More Islands on Earth!

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At Seacology, we've known that our planet contains thousands of islands of all shapes and sizes. But a recent study has found that the number of barrier islands around the world has been greatly underestimated. Using satellite imagery, researchers detected 657 more barrier islands than previous surveys indicated, bringing the new total to 2,149. Barrier islands are found along the coasts of all continents except Antarctica, with 74% of them in the northern hemisphere. Together, these islands measure about 13,000 miles--over half the circumference of the Earth!

Barrier islands are important for humans and environments, providing protection against flooding, erosion, and storms. The bays, estuaries, and lagoons created by the islands contain abundant biodiversity. Because of their proximity to waves and tides, barrier islands are one of the most flexible landforms, regularly eroding, migrating, and rebuilding over time. Unfortunately, they are often the site of coastal development, which can be detrimental to these ecosystems.  

Although barrier islands are less common in the southern hemisphere, where most of Seacology's projects are located, we have many projects protecting mangrove swamps and other island coastal areas. Like barrier islands, mangroves are critical for flood and erosion prevention. Our new project near Uraniya Lagoon, Sri Lanka, is protecting 2,965 acres of mangroves and coastal swamp, including 642 acres of replanted mangroves. We also have recent mangrove replanting and protection projects in Tuvalu, Jamaica, and Kenya that conserve the coastal ecosystems as well as the inland habitats they guard.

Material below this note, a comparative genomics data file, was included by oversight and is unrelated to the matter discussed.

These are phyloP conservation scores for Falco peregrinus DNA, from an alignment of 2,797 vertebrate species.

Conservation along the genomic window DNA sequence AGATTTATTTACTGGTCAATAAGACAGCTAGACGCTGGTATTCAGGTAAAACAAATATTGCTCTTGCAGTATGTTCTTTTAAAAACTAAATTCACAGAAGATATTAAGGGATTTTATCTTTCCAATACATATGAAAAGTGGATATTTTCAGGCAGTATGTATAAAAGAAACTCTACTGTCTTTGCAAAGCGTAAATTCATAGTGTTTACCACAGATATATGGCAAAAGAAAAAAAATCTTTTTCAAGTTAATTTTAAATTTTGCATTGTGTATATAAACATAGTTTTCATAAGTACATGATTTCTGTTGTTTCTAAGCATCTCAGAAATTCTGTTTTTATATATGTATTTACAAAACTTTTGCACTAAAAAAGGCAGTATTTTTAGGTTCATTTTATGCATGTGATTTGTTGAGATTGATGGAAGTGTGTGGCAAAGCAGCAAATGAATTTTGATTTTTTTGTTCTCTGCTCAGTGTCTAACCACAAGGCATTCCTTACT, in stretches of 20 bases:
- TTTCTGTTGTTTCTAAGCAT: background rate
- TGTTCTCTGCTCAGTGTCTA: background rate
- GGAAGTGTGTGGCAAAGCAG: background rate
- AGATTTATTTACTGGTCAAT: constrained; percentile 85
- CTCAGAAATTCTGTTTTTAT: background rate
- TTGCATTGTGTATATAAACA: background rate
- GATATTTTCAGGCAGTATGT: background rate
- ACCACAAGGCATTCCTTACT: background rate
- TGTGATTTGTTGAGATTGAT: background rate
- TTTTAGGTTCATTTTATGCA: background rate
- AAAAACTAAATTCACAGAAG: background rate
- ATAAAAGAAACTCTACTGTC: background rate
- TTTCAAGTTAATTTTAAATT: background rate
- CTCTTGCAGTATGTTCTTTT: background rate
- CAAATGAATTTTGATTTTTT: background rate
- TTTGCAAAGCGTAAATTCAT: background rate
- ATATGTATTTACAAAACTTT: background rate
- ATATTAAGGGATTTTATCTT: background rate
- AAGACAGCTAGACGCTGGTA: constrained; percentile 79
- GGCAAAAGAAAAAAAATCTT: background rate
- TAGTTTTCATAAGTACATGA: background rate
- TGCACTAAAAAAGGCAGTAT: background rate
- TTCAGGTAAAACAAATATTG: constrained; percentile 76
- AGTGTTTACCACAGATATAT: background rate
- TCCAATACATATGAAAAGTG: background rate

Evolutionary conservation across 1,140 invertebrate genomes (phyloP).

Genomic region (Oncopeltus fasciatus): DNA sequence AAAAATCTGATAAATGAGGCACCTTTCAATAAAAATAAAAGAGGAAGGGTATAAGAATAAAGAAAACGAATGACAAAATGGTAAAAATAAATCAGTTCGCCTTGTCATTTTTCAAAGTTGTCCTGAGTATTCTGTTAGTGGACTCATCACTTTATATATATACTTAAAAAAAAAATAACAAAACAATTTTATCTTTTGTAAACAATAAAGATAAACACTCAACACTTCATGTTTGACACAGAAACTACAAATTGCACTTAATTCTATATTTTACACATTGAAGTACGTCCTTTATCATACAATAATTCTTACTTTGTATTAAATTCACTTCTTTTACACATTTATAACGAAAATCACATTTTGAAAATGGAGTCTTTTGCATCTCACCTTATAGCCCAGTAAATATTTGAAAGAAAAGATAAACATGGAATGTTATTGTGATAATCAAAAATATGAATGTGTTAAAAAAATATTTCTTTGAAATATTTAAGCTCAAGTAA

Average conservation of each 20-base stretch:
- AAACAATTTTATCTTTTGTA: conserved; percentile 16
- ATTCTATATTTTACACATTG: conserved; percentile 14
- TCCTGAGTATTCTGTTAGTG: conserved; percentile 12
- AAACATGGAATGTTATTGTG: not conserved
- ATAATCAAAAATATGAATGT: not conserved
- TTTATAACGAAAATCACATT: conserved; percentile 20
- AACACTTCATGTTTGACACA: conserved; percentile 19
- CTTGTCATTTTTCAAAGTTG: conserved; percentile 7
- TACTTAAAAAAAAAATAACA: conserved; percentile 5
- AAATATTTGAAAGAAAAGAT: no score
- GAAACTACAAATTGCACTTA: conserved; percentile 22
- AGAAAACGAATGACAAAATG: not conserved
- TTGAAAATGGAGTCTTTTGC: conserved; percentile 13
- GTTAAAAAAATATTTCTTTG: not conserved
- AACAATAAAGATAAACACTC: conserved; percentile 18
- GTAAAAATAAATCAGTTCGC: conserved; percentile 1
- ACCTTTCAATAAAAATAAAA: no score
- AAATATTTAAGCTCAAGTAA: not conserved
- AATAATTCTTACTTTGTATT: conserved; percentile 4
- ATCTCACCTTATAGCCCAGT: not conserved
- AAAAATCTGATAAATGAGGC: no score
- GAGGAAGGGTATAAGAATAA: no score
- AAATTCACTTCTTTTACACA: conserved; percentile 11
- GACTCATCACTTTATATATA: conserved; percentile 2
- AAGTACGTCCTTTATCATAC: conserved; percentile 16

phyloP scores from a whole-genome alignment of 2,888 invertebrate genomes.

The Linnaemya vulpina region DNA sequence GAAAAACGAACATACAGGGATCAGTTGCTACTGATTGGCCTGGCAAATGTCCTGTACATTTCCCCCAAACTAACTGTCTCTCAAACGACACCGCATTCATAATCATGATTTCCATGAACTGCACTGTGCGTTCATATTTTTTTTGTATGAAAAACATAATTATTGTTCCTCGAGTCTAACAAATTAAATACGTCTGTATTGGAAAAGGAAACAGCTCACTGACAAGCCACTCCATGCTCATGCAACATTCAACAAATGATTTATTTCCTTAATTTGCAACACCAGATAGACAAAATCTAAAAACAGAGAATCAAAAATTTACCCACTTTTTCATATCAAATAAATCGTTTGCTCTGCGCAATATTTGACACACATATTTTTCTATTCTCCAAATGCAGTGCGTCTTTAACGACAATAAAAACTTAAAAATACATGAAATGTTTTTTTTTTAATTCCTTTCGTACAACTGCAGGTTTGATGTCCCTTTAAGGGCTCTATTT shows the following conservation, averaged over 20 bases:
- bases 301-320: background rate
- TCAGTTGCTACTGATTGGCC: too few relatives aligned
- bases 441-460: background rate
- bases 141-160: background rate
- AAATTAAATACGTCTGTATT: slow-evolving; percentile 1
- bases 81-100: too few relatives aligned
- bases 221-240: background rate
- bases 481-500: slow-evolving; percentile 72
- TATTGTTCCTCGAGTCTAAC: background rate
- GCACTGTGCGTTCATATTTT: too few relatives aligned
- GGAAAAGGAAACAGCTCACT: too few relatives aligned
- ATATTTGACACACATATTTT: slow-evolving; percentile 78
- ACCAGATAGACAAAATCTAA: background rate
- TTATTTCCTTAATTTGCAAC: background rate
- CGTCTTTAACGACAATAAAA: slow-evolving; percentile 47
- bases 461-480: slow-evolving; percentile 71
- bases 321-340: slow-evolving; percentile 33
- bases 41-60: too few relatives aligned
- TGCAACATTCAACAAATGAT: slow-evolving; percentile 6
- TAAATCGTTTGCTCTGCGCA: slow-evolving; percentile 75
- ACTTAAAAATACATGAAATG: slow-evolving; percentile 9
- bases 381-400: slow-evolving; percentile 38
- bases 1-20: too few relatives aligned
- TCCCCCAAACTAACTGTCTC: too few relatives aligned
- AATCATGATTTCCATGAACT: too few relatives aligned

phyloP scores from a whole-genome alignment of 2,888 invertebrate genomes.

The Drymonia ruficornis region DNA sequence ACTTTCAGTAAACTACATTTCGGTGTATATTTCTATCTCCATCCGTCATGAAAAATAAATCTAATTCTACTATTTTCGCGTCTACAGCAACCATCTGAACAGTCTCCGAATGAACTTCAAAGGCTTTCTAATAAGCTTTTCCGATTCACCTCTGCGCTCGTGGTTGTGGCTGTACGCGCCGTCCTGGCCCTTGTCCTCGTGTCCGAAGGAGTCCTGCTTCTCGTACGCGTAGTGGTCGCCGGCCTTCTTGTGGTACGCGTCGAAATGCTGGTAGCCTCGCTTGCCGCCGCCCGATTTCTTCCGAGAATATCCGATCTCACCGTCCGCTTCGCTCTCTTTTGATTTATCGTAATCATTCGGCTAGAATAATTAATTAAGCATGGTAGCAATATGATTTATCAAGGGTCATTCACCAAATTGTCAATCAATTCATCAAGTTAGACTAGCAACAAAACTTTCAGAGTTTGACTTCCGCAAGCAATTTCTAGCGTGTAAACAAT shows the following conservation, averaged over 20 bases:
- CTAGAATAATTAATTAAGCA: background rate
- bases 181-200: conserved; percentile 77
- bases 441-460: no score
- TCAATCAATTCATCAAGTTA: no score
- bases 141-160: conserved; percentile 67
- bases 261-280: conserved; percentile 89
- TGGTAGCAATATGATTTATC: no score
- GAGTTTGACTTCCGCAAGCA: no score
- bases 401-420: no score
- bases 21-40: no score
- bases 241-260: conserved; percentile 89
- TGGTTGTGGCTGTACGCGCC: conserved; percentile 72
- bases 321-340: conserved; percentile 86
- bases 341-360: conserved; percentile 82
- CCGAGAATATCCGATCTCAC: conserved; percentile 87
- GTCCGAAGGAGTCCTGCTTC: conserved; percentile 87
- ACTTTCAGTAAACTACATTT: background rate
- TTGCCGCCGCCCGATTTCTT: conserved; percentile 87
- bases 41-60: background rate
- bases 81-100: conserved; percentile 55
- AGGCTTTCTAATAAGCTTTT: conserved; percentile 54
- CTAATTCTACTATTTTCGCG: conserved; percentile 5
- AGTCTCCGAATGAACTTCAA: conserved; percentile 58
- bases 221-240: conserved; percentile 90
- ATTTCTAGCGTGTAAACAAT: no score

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Above, a mangrove tree at Seacology's project in Jamaica. Photo credit Krishna Desai.

Don't forget to celebrate islands everything else in nature for Earth Day today! If you haven't already, head over to facebook and "Like" Seacology's partner Nina Designs--for every person who likes them by today, they'll donate $1 to Seacology!

Happy Earth Day, everyone!

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About this Entry

This page contains a single entry by Carynne McIver published on April 22, 2011 2:04 PM.

Celebrate Earth Day! was the previous entry in this blog.

ARKive.org: Promoting Island (and Mainland!) Endangered Species Conservation with Stunning Wildlife Imagery is the next entry in this blog.

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